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Gene Expression and Thiopurine Metabolite Profiling in Inflammatory Bowel Disease: Novel Clues to Drug Targets and Disease Mechanisms?
Linköping University, Department of Clinical and Experimental Medicine, Gastroenterology and Hepatology. Linköping University, Faculty of Health Sciences.
Linköping University, Department of Clinical and Experimental Medicine, Gastroenterology and Hepatology. Linköping University, Faculty of Health Sciences. Östergötlands Läns Landsting, Heart and Medicine Center, Department of Gastroentorology.
Linköping University, Department of Medical and Health Sciences, Clinical Pharmacology. Linköping University, Faculty of Health Sciences. Östergötlands Läns Landsting, Center for Surgery, Orthopaedics and Cancer Treatment, Department of Oncology.
Ryhov County Hospital, Jönköping, Sweden .
2013 (English)In: PLoS ONE, ISSN 1932-6203, E-ISSN 1932-6203, Vol. 8, no 2Article in journal (Refereed) Published
Abstract [en]

Background and Aims

Thiopurines are effective to induce and maintain remission in inflammatory bowel disease (IBD). The methyl thioinosine monophosphate (meTIMP)/6-thioguanine nucleotide (6-TGN) concentration ratio has been associated with drug efficacy. Here we explored the molecular basis of differences in metabolite profiles and in relation to disease activity.

Methods

Transcriptional profiles in blood samples from an exploratory IBD-patient cohort (n = 21) with a normal thiopurine S-methyltransferase phenotype and meTIMP/6-TGN ratios >20, 10.0–14.0 and ≤4, respectively, were assessed by hybridization to microarrays. Results were further evaluated with RT qPCR in an expanded patient cohort (n = 54). Additionally, 30 purine/thiopurine related genes were analysed separately.

Results

Among 17 genes identified by microarray-screening, there were none with a known relationship to pathways of purines/thiopurines. For nine of them a correlation between expression level and the concentration of meTIMP, 6-TGN and/or the meTIMP/6-TGN ratio was confirmed in the expanded cohort. Nine of the purine/thiopurine related genes were identified in the expanded cohort to correlate with meTIMP, 6-TGN and/or the meTIMP/6-TGN ratio. However, only small differences in gene expression levels were noticed over the three different metabolite profiles. The expression levels of four genes identified by microarray screening (PLCB2, HVCN1, CTSS, and DEF8) and one purine/thiopurine related gene (NME6) correlated significantly with the clinical activity of Crohn’s disease. Additionally, 16 of the genes from the expanded patient cohort interacted in networks with candidate IBD susceptibility genes.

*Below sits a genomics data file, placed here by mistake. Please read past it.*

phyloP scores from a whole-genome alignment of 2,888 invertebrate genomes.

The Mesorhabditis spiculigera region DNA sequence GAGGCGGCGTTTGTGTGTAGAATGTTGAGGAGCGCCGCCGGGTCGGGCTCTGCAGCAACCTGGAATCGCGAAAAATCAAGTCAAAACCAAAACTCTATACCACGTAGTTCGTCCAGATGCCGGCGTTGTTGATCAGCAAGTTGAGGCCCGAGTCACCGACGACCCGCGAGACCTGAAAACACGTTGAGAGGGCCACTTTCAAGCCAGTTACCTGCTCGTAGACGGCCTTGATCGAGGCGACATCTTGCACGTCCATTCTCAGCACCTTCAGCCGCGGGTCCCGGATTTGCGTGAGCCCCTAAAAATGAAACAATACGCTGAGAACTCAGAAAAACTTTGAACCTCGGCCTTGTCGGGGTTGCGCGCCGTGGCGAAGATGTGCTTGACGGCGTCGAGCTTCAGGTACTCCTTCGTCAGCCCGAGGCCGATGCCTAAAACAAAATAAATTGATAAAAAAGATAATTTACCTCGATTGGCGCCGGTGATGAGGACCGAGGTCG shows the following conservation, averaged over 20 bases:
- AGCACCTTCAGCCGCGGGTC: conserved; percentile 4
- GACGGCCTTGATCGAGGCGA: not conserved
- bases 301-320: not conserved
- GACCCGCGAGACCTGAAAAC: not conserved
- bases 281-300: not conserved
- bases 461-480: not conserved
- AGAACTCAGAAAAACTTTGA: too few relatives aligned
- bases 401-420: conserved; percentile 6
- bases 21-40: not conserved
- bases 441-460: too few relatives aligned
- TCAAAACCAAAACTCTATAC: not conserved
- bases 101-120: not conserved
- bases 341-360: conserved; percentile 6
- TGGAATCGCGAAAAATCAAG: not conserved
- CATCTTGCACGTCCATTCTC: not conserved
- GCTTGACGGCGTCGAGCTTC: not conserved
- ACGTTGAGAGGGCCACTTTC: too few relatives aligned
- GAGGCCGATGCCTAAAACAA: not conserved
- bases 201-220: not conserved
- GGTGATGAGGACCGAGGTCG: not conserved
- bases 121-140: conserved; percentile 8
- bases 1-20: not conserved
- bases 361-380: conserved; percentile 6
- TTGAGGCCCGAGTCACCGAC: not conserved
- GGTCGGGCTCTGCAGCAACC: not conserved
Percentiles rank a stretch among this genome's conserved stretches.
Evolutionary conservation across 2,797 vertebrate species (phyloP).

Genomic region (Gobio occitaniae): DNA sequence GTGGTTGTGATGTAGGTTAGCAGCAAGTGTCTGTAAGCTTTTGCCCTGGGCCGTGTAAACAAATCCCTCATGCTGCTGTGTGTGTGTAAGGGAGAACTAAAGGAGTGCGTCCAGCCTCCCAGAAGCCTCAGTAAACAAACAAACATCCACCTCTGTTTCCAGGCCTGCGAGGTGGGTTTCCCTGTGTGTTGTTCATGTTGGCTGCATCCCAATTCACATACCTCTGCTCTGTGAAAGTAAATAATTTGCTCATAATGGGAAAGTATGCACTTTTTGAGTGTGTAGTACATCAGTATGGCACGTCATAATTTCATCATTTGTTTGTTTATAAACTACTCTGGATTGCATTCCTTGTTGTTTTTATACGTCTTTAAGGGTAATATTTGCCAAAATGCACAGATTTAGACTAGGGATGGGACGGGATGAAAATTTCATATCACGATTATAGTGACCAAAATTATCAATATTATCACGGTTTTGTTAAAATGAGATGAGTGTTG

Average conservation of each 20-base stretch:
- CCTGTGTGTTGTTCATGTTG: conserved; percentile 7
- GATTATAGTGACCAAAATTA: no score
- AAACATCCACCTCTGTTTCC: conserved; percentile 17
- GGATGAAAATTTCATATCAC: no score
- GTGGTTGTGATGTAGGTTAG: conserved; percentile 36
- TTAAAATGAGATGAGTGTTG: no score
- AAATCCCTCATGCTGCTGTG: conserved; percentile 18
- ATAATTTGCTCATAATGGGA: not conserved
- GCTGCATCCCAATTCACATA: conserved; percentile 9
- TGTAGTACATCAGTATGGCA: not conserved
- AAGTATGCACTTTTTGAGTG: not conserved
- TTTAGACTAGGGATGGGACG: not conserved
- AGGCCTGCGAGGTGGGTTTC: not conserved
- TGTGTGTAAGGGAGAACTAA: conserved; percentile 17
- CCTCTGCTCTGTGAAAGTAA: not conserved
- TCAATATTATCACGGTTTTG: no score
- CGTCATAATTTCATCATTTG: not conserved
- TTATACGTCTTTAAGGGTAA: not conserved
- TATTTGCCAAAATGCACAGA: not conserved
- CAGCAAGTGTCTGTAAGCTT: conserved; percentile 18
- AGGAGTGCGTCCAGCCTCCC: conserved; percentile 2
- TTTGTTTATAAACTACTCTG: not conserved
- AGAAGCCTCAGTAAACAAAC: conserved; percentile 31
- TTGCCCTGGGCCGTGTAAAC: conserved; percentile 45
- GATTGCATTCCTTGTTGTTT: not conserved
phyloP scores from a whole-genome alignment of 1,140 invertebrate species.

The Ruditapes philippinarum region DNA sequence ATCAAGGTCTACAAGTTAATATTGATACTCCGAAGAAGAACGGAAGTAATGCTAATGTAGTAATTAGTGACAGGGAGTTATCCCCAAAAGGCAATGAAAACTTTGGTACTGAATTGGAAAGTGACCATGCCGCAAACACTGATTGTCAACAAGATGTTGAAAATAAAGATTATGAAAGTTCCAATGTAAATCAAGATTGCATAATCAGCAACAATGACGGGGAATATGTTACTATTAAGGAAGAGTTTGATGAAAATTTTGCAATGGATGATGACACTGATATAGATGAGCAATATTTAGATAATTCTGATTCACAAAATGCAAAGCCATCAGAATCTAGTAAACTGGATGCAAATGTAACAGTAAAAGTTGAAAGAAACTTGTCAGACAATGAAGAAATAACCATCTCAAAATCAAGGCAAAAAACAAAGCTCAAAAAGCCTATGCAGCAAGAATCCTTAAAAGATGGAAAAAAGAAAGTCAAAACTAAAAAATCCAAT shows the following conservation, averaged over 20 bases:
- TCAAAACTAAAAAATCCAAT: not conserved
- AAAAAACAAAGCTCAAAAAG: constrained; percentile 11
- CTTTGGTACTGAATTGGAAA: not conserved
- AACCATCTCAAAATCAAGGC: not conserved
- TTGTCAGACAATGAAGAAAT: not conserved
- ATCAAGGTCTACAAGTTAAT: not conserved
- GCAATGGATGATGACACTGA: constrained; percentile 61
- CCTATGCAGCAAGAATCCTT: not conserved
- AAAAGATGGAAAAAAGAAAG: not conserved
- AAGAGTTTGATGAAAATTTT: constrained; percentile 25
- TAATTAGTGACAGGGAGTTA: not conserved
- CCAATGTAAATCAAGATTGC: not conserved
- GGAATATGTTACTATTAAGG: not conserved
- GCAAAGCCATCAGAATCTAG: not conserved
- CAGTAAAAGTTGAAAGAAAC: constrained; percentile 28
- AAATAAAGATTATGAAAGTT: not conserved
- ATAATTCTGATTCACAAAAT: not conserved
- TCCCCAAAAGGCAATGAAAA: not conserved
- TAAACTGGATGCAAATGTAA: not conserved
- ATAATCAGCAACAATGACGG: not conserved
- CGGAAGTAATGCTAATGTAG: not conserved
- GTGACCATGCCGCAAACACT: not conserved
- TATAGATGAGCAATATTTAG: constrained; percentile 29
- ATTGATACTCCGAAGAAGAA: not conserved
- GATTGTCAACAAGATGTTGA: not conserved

Conclusions

Seventeen of the 18 genes which correlated with thiopurine metabolite levels also correlated with disease activity or participated in networks with candidate IBD susceptibility genes involved in processes such as purine metabolism, cytokine signaling, and functioning of invariant natural killer T cells, T cells and B cells. Therefore, we conclude that the identified genes to a large extent are related to drug targets and disease mechanisms of IBD.

Place, publisher, year, edition, pages
Public Library of Science , 2013. Vol. 8, no 2
National Category
Medical and Health Sciences
Identifiers
URN: urn:nbn:se:liu:diva-90198DOI: 10.1371/journal.pone.0056989ISI: 000315186000065OAI: oai:DiVA.org:liu-90198DiVA: diva2:612365
Note

Funding Agencies|Futurum - the Academy for Healthcare||County Council Jonkoping||Medical Research Council of Southeast Sweden (FORSS)||Swedish Society of Medicine||County Council of Ostergotland||Swedish Cancer Society||Swedish Childhood Cancer Foundation||Rut and Richard Juhlins Foundation||Swedish Research Council||

Available from: 2013-03-21 Created: 2013-03-21 Last updated: 2017-12-06

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